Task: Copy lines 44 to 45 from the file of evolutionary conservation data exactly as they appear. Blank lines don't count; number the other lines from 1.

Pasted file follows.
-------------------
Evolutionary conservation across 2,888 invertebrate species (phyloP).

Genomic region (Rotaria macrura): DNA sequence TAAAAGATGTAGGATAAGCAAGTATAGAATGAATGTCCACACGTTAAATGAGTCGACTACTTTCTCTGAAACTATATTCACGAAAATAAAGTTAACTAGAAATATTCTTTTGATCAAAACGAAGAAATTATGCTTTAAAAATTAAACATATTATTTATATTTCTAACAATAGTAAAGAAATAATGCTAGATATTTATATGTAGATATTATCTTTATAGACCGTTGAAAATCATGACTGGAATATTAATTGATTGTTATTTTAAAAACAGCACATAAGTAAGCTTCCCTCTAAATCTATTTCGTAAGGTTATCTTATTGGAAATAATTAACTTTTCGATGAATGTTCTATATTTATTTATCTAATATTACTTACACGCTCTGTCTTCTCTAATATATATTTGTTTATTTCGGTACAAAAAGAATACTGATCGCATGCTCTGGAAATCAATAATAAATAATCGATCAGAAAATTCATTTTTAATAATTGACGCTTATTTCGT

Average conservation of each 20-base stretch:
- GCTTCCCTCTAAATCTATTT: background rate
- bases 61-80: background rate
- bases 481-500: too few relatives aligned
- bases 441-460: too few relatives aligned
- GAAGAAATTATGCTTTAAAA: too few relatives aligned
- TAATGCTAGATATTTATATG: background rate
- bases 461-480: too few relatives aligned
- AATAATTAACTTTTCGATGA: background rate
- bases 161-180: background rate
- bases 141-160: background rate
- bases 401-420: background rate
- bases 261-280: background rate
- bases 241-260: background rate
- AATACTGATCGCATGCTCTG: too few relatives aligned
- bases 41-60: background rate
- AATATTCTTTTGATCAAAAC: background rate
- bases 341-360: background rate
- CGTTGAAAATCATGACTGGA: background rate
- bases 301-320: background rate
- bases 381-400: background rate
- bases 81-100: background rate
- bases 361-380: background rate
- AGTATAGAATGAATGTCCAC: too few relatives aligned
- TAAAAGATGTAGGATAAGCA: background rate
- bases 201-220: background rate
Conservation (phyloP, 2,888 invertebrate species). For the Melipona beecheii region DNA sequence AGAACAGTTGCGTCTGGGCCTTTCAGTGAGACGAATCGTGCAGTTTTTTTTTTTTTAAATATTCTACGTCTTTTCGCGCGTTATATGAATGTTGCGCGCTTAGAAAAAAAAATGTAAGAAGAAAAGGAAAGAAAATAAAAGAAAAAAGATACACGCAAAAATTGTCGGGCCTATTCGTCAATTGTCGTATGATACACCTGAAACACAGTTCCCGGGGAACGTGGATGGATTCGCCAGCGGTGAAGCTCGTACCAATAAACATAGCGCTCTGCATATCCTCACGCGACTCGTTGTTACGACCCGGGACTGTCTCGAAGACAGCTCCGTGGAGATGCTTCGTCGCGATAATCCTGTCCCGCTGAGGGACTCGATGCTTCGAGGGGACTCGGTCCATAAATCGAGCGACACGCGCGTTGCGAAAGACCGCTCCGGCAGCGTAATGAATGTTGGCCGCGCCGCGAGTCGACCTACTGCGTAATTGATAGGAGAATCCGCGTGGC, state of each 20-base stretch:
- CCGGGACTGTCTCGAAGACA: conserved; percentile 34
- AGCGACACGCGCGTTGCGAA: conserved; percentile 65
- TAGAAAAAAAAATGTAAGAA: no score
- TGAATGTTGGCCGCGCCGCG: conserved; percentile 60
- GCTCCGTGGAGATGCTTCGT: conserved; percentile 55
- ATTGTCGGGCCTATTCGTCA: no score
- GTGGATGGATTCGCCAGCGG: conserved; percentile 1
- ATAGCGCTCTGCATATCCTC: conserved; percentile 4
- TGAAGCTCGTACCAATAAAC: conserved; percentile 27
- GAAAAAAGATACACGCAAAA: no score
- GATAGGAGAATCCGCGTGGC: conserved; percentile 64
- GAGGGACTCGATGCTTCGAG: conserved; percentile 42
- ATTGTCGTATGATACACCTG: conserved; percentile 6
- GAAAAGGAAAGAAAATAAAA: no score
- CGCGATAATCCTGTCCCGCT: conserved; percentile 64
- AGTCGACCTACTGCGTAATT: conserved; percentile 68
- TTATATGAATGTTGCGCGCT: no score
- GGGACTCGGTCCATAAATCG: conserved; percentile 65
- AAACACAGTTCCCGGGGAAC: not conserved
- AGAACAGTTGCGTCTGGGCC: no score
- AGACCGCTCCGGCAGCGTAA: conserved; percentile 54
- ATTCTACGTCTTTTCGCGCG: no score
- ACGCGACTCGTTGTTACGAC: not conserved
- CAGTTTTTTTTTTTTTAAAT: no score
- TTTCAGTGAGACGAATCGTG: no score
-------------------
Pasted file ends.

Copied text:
- CGCGATAATCCTGTCCCGCT: conserved; percentile 64
- AGTCGACCTACTGCGTAATT: conserved; percentile 68